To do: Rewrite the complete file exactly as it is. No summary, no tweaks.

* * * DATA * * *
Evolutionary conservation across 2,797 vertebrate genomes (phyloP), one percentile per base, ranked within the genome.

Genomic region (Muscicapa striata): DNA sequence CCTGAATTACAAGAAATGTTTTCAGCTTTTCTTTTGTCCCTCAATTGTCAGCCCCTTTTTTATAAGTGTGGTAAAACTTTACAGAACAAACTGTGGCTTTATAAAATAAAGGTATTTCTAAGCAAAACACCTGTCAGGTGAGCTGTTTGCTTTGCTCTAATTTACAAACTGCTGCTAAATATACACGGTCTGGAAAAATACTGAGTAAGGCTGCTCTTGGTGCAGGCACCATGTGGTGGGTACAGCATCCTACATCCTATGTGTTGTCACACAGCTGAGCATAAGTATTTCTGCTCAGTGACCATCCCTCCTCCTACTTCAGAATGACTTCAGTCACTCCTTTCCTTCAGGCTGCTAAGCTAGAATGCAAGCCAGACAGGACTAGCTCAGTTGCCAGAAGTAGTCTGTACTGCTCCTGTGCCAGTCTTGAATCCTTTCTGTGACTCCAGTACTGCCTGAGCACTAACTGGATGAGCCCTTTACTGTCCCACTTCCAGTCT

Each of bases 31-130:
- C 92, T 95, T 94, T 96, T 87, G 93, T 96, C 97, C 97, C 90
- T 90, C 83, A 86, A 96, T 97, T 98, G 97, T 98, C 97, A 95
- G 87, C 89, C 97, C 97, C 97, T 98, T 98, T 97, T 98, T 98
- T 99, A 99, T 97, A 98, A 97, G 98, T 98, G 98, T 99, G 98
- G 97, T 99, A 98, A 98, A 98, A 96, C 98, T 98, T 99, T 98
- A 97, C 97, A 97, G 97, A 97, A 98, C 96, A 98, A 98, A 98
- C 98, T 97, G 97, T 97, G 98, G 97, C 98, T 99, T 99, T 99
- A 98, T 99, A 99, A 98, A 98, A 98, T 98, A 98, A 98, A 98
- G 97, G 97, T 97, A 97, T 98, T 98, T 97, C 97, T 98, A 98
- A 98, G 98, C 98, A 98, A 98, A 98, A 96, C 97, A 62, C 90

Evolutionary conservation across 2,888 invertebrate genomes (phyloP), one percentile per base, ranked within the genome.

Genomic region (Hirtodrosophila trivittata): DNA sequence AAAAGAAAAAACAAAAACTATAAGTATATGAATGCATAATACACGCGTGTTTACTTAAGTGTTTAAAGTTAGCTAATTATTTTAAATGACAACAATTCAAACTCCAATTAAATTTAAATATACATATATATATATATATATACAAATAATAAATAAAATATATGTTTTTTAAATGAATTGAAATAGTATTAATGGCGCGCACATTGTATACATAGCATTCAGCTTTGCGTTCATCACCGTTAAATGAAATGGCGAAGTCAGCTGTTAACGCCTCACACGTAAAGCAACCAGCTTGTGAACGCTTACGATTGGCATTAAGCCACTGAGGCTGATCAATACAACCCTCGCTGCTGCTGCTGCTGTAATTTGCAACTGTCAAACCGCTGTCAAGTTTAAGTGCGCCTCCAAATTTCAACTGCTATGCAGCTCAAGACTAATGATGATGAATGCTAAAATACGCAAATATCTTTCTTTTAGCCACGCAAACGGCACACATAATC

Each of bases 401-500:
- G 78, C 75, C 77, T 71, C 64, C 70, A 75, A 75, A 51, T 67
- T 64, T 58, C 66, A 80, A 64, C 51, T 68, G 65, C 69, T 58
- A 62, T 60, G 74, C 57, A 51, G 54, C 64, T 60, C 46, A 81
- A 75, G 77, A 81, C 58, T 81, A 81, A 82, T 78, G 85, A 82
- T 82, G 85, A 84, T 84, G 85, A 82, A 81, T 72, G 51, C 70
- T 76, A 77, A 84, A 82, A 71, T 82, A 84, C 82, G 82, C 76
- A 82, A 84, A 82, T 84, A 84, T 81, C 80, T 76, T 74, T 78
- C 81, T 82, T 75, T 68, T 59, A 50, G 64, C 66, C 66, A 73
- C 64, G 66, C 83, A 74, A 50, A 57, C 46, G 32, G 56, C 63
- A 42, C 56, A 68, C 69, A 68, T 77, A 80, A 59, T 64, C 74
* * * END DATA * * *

Evolutionary conservation across 2,797 vertebrate genomes (phyloP), one percentile per base, ranked within the genome.

Genomic region (Muscicapa striata): DNA sequence CCTGAATTACAAGAAATGTTTTCAGCTTTTCTTTTGTCCCTCAATTGTCAGCCCCTTTTTTATAAGTGTGGTAAAACTTTACAGAACAAACTGTGGCTTTATAAAATAAAGGTATTTCTAAGCAAAACACCTGTCAGGTGAGCTGTTTGCTTTGCTCTAATTTACAAACTGCTGCTAAATATACACGGTCTGGAAAAATACTGAGTAAGGCTGCTCTTGGTGCAGGCACCATGTGGTGGGTACAGCATCCTACATCCTATGTGTTGTCACACAGCTGAGCATAAGTATTTCTGCTCAGTGACCATCCCTCCTCCTACTTCAGAATGACTTCAGTCACTCCTTTCCTTCAGGCTGCTAAGCTAGAATGCAAGCCAGACAGGACTAGCTCAGTTGCCAGAAGTAGTCTGTACTGCTCCTGTGCCAGTCTTGAATCCTTTCTGTGACTCCAGTACTGCCTGAGCACTAACTGGATGAGCCCTTTACTGTCCCACTTCCAGTCT

Each of bases 31-130:
- C 92, T 95, T 94, T 96, T 87, G 93, T 96, C 97, C 97, C 90
- T 90, C 83, A 86, A 96, T 97, T 98, G 97, T 98, C 97, A 95
- G 87, C 89, C 97, C 97, C 97, T 98, T 98, T 97, T 98, T 98
- T 99, A 99, T 97, A 98, A 97, G 98, T 98, G 98, T 99, G 98
- G 97, T 99, A 98, A 98, A 98, A 96, C 98, T 98, T 99, T 98
- A 97, C 97, A 97, G 97, A 97, A 98, C 96, A 98, A 98, A 98
- C 98, T 97, G 97, T 97, G 98, G 97, C 98, T 99, T 99, T 99
- A 98, T 99, A 99, A 98, A 98, A 98, T 98, A 98, A 98, A 98
- G 97, G 97, T 97, A 97, T 98, T 98, T 97, C 97, T 98, A 98
- A 98, G 98, C 98, A 98, A 98, A 98, A 96, C 97, A 62, C 90

Evolutionary conservation across 2,888 invertebrate genomes (phyloP), one percentile per base, ranked within the genome.

Genomic region (Hirtodrosophila trivittata): DNA sequence AAAAGAAAAAACAAAAACTATAAGTATATGAATGCATAATACACGCGTGTTTACTTAAGTGTTTAAAGTTAGCTAATTATTTTAAATGACAACAATTCAAACTCCAATTAAATTTAAATATACATATATATATATATATATACAAATAATAAATAAAATATATGTTTTTTAAATGAATTGAAATAGTATTAATGGCGCGCACATTGTATACATAGCATTCAGCTTTGCGTTCATCACCGTTAAATGAAATGGCGAAGTCAGCTGTTAACGCCTCACACGTAAAGCAACCAGCTTGTGAACGCTTACGATTGGCATTAAGCCACTGAGGCTGATCAATACAACCCTCGCTGCTGCTGCTGCTGTAATTTGCAACTGTCAAACCGCTGTCAAGTTTAAGTGCGCCTCCAAATTTCAACTGCTATGCAGCTCAAGACTAATGATGATGAATGCTAAAATACGCAAATATCTTTCTTTTAGCCACGCAAACGGCACACATAATC

Each of bases 401-500:
- G 78, C 75, C 77, T 71, C 64, C 70, A 75, A 75, A 51, T 67
- T 64, T 58, C 66, A 80, A 64, C 51, T 68, G 65, C 69, T 58
- A 62, T 60, G 74, C 57, A 51, G 54, C 64, T 60, C 46, A 81
- A 75, G 77, A 81, C 58, T 81, A 81, A 82, T 78, G 85, A 82
- T 82, G 85, A 84, T 84, G 85, A 82, A 81, T 72, G 51, C 70
- T 76, A 77, A 84, A 82, A 71, T 82, A 84, C 82, G 82, C 76
- A 82, A 84, A 82, T 84, A 84, T 81, C 80, T 76, T 74, T 78
- C 81, T 82, T 75, T 68, T 59, A 50, G 64, C 66, C 66, A 73
- C 64, G 66, C 83, A 74, A 50, A 57, C 46, G 32, G 56, C 63
- A 42, C 56, A 68, C 69, A 68, T 77, A 80, A 59, T 64, C 74